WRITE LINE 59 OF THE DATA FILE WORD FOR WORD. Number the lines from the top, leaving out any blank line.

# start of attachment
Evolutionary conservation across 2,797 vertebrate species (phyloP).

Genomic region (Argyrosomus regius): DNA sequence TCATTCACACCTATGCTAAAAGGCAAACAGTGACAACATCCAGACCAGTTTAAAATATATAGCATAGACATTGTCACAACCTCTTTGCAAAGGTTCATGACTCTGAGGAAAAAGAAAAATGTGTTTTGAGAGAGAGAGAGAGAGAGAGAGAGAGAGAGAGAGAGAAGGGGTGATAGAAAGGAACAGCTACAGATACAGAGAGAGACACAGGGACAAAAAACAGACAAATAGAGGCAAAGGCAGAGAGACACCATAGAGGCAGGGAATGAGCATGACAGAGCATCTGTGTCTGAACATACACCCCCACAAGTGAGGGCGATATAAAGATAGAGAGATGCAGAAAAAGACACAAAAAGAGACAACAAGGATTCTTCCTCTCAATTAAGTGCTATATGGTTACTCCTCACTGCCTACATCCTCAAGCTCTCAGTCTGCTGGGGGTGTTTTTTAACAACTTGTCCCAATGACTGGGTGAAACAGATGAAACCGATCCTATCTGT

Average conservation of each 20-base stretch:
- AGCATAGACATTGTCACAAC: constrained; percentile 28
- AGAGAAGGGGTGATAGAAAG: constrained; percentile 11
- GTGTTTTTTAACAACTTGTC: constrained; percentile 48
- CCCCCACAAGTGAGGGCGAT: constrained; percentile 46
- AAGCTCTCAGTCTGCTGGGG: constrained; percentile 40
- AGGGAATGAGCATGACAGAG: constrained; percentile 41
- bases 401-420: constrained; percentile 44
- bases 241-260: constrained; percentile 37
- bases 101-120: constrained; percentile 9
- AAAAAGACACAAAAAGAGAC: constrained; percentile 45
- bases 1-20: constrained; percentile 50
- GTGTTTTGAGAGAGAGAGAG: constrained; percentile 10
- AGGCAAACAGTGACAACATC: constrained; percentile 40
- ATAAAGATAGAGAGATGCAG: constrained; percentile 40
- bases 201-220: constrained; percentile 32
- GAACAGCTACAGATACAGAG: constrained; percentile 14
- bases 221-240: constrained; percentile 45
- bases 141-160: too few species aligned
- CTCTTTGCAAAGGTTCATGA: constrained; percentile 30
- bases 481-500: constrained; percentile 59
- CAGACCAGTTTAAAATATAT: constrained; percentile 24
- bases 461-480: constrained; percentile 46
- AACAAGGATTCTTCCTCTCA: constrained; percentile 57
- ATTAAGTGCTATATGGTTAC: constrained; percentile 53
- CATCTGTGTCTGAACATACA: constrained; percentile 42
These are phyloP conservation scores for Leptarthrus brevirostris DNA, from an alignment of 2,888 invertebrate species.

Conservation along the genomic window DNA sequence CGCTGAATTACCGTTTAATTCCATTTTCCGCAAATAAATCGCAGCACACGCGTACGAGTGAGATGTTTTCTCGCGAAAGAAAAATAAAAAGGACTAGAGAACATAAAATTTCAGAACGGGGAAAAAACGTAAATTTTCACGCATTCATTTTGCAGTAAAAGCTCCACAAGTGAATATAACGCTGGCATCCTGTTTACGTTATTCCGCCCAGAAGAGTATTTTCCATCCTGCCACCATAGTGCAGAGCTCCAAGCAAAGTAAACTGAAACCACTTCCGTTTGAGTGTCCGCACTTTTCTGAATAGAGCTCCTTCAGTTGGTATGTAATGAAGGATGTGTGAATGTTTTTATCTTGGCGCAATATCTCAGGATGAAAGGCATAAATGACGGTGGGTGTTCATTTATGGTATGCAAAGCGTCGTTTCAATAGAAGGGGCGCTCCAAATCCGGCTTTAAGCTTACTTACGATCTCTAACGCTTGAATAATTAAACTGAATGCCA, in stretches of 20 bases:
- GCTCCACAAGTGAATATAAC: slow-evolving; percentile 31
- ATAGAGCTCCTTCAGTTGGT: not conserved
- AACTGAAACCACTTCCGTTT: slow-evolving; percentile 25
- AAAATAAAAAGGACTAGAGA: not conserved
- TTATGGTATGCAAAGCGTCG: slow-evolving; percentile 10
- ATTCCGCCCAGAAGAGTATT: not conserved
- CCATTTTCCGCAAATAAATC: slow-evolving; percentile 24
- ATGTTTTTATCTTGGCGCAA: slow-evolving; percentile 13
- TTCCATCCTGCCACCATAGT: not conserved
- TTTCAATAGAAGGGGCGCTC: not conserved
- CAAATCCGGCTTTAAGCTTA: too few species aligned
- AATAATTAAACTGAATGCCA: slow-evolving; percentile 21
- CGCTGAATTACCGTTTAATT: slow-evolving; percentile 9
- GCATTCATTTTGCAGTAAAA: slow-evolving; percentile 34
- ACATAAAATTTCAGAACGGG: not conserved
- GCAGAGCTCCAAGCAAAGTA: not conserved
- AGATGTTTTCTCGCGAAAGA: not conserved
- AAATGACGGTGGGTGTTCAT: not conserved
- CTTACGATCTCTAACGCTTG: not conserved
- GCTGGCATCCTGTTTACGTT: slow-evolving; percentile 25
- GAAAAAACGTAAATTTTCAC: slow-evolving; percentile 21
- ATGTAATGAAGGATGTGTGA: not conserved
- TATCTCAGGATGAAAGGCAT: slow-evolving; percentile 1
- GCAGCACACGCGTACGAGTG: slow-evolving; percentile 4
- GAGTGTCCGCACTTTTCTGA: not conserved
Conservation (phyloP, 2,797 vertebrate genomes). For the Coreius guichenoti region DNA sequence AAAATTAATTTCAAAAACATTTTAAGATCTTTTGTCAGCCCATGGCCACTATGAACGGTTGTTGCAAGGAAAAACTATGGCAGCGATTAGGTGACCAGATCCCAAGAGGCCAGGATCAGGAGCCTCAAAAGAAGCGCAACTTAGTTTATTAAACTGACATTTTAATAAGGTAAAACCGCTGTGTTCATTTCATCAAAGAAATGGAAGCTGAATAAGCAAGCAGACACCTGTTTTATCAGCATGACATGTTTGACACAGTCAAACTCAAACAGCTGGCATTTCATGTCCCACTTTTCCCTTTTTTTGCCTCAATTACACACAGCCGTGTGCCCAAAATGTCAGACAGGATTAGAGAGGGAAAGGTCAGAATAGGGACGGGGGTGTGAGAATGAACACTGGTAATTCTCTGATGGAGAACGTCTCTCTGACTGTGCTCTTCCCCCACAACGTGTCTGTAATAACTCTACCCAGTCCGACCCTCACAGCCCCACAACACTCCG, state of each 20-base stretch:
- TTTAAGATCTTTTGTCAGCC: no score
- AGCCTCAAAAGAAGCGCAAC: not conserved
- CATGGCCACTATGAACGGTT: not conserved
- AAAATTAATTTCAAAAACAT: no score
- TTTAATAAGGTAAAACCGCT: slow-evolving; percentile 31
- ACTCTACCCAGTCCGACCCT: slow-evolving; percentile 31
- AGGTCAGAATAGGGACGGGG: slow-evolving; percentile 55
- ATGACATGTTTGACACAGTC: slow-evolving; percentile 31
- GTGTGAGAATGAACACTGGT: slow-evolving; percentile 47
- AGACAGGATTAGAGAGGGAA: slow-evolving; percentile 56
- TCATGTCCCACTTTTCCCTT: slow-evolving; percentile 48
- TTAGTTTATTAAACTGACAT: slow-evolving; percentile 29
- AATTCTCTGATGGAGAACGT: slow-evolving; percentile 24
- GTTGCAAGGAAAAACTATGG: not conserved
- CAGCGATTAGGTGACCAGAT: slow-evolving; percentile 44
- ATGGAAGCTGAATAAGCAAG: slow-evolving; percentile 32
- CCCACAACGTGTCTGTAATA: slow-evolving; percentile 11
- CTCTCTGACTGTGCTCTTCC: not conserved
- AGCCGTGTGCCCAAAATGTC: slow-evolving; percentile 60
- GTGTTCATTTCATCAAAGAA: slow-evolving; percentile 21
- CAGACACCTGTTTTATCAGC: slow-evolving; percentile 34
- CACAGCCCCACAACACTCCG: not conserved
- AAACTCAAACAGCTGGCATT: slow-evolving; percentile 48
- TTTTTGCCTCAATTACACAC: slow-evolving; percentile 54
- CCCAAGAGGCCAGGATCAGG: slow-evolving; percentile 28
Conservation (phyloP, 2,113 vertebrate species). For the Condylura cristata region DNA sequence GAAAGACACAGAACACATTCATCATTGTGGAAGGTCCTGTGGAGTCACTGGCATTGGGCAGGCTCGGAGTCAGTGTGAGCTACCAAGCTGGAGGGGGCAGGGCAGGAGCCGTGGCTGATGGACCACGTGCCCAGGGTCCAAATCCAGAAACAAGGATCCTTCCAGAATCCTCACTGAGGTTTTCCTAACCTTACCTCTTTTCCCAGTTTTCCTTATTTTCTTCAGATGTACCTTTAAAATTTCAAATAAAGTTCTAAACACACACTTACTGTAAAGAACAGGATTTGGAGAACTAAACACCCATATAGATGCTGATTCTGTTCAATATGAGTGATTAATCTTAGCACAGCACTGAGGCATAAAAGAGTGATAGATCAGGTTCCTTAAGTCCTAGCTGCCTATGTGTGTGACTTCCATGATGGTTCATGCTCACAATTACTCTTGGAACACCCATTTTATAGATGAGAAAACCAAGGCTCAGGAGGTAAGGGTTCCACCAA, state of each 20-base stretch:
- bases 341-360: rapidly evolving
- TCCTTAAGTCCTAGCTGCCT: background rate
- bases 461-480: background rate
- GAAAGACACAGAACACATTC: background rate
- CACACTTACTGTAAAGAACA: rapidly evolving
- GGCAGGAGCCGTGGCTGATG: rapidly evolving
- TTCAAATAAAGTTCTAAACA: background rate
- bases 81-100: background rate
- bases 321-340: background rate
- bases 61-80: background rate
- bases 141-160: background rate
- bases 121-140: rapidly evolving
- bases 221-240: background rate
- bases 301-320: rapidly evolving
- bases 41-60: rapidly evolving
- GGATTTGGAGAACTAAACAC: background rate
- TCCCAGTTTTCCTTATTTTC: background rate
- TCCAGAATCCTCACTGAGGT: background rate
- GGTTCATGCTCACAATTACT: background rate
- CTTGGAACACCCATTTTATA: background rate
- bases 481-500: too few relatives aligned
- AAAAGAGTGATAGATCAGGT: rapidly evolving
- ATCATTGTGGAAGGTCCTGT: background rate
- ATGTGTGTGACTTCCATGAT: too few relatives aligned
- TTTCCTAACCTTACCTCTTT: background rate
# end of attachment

- CATGGCCACTATGAACGGTT: not conserved